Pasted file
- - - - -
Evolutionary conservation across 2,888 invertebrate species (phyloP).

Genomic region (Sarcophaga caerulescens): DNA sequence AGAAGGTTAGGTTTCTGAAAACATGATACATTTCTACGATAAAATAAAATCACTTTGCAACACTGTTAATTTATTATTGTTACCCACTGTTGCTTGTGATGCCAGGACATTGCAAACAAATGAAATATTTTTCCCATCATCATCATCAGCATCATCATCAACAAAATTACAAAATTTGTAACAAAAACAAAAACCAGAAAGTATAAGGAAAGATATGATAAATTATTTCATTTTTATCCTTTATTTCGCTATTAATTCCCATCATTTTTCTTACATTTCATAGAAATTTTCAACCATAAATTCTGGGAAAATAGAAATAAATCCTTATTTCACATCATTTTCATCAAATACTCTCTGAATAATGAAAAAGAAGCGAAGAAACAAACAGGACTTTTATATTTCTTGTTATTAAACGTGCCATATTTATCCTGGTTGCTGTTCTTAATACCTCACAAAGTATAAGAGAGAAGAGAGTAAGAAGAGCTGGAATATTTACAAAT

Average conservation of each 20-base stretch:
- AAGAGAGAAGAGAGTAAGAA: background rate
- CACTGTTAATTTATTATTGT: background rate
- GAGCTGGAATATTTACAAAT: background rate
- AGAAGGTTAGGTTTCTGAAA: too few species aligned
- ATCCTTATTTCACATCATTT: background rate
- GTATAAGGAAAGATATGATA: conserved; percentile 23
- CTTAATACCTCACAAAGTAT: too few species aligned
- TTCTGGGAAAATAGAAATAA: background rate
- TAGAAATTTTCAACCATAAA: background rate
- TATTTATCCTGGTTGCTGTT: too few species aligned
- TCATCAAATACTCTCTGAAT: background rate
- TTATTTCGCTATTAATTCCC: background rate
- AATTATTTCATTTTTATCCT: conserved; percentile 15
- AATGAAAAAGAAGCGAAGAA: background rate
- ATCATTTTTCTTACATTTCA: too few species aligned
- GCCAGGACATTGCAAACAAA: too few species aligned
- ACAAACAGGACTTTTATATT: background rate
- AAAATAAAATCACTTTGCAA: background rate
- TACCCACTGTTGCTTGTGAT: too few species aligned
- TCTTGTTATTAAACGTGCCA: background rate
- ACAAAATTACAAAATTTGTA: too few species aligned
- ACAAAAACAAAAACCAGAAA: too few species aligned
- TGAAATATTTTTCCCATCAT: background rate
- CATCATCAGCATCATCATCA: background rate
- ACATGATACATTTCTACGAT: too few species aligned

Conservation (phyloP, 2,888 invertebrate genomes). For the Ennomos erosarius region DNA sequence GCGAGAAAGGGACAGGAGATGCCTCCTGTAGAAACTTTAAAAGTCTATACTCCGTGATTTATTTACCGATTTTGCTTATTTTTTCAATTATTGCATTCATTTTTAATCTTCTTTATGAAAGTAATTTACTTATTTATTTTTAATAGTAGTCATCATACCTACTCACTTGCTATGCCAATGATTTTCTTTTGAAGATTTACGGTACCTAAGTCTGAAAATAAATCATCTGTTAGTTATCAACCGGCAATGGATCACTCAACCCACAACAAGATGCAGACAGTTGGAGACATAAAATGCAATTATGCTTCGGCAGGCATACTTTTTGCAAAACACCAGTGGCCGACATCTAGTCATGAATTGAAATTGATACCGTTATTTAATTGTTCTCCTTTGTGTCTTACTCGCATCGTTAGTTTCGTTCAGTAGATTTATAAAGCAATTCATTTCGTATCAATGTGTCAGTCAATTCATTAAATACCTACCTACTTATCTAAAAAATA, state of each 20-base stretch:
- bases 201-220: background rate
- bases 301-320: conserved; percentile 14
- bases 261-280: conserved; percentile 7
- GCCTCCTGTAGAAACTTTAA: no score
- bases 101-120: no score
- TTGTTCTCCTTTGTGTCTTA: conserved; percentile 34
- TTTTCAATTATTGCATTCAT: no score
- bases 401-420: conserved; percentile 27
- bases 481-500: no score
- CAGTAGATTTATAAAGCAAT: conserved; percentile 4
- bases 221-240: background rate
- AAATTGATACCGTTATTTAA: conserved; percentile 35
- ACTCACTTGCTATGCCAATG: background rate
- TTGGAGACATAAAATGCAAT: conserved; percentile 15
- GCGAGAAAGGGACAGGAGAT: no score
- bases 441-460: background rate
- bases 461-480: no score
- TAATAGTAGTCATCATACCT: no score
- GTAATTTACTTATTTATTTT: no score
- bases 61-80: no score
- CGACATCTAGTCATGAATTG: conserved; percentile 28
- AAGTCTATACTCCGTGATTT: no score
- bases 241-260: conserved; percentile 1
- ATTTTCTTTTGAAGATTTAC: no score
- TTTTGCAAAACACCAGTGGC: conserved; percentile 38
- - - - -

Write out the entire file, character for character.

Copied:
Evolutionary conservation across 2,888 invertebrate species (phyloP).

Genomic region (Sarcophaga caerulescens): DNA sequence AGAAGGTTAGGTTTCTGAAAACATGATACATTTCTACGATAAAATAAAATCACTTTGCAACACTGTTAATTTATTATTGTTACCCACTGTTGCTTGTGATGCCAGGACATTGCAAACAAATGAAATATTTTTCCCATCATCATCATCAGCATCATCATCAACAAAATTACAAAATTTGTAACAAAAACAAAAACCAGAAAGTATAAGGAAAGATATGATAAATTATTTCATTTTTATCCTTTATTTCGCTATTAATTCCCATCATTTTTCTTACATTTCATAGAAATTTTCAACCATAAATTCTGGGAAAATAGAAATAAATCCTTATTTCACATCATTTTCATCAAATACTCTCTGAATAATGAAAAAGAAGCGAAGAAACAAACAGGACTTTTATATTTCTTGTTATTAAACGTGCCATATTTATCCTGGTTGCTGTTCTTAATACCTCACAAAGTATAAGAGAGAAGAGAGTAAGAAGAGCTGGAATATTTACAAAT

Average conservation of each 20-base stretch:
- AAGAGAGAAGAGAGTAAGAA: background rate
- CACTGTTAATTTATTATTGT: background rate
- GAGCTGGAATATTTACAAAT: background rate
- AGAAGGTTAGGTTTCTGAAA: too few species aligned
- ATCCTTATTTCACATCATTT: background rate
- GTATAAGGAAAGATATGATA: conserved; percentile 23
- CTTAATACCTCACAAAGTAT: too few species aligned
- TTCTGGGAAAATAGAAATAA: background rate
- TAGAAATTTTCAACCATAAA: background rate
- TATTTATCCTGGTTGCTGTT: too few species aligned
- TCATCAAATACTCTCTGAAT: background rate
- TTATTTCGCTATTAATTCCC: background rate
- AATTATTTCATTTTTATCCT: conserved; percentile 15
- AATGAAAAAGAAGCGAAGAA: background rate
- ATCATTTTTCTTACATTTCA: too few species aligned
- GCCAGGACATTGCAAACAAA: too few species aligned
- ACAAACAGGACTTTTATATT: background rate
- AAAATAAAATCACTTTGCAA: background rate
- TACCCACTGTTGCTTGTGAT: too few species aligned
- TCTTGTTATTAAACGTGCCA: background rate
- ACAAAATTACAAAATTTGTA: too few species aligned
- ACAAAAACAAAAACCAGAAA: too few species aligned
- TGAAATATTTTTCCCATCAT: background rate
- CATCATCAGCATCATCATCA: background rate
- ACATGATACATTTCTACGAT: too few species aligned

Conservation (phyloP, 2,888 invertebrate genomes). For the Ennomos erosarius region DNA sequence GCGAGAAAGGGACAGGAGATGCCTCCTGTAGAAACTTTAAAAGTCTATACTCCGTGATTTATTTACCGATTTTGCTTATTTTTTCAATTATTGCATTCATTTTTAATCTTCTTTATGAAAGTAATTTACTTATTTATTTTTAATAGTAGTCATCATACCTACTCACTTGCTATGCCAATGATTTTCTTTTGAAGATTTACGGTACCTAAGTCTGAAAATAAATCATCTGTTAGTTATCAACCGGCAATGGATCACTCAACCCACAACAAGATGCAGACAGTTGGAGACATAAAATGCAATTATGCTTCGGCAGGCATACTTTTTGCAAAACACCAGTGGCCGACATCTAGTCATGAATTGAAATTGATACCGTTATTTAATTGTTCTCCTTTGTGTCTTACTCGCATCGTTAGTTTCGTTCAGTAGATTTATAAAGCAATTCATTTCGTATCAATGTGTCAGTCAATTCATTAAATACCTACCTACTTATCTAAAAAATA, state of each 20-base stretch:
- bases 201-220: background rate
- bases 301-320: conserved; percentile 14
- bases 261-280: conserved; percentile 7
- GCCTCCTGTAGAAACTTTAA: no score
- bases 101-120: no score
- TTGTTCTCCTTTGTGTCTTA: conserved; percentile 34
- TTTTCAATTATTGCATTCAT: no score
- bases 401-420: conserved; percentile 27
- bases 481-500: no score
- CAGTAGATTTATAAAGCAAT: conserved; percentile 4
- bases 221-240: background rate
- AAATTGATACCGTTATTTAA: conserved; percentile 35
- ACTCACTTGCTATGCCAATG: background rate
- TTGGAGACATAAAATGCAAT: conserved; percentile 15
- GCGAGAAAGGGACAGGAGAT: no score
- bases 441-460: background rate
- bases 461-480: no score
- TAATAGTAGTCATCATACCT: no score
- GTAATTTACTTATTTATTTT: no score
- bases 61-80: no score
- CGACATCTAGTCATGAATTG: conserved; percentile 28
- AAGTCTATACTCCGTGATTT: no score
- bases 241-260: conserved; percentile 1
- ATTTTCTTTTGAAGATTTAC: no score
- TTTTGCAAAACACCAGTGGC: conserved; percentile 38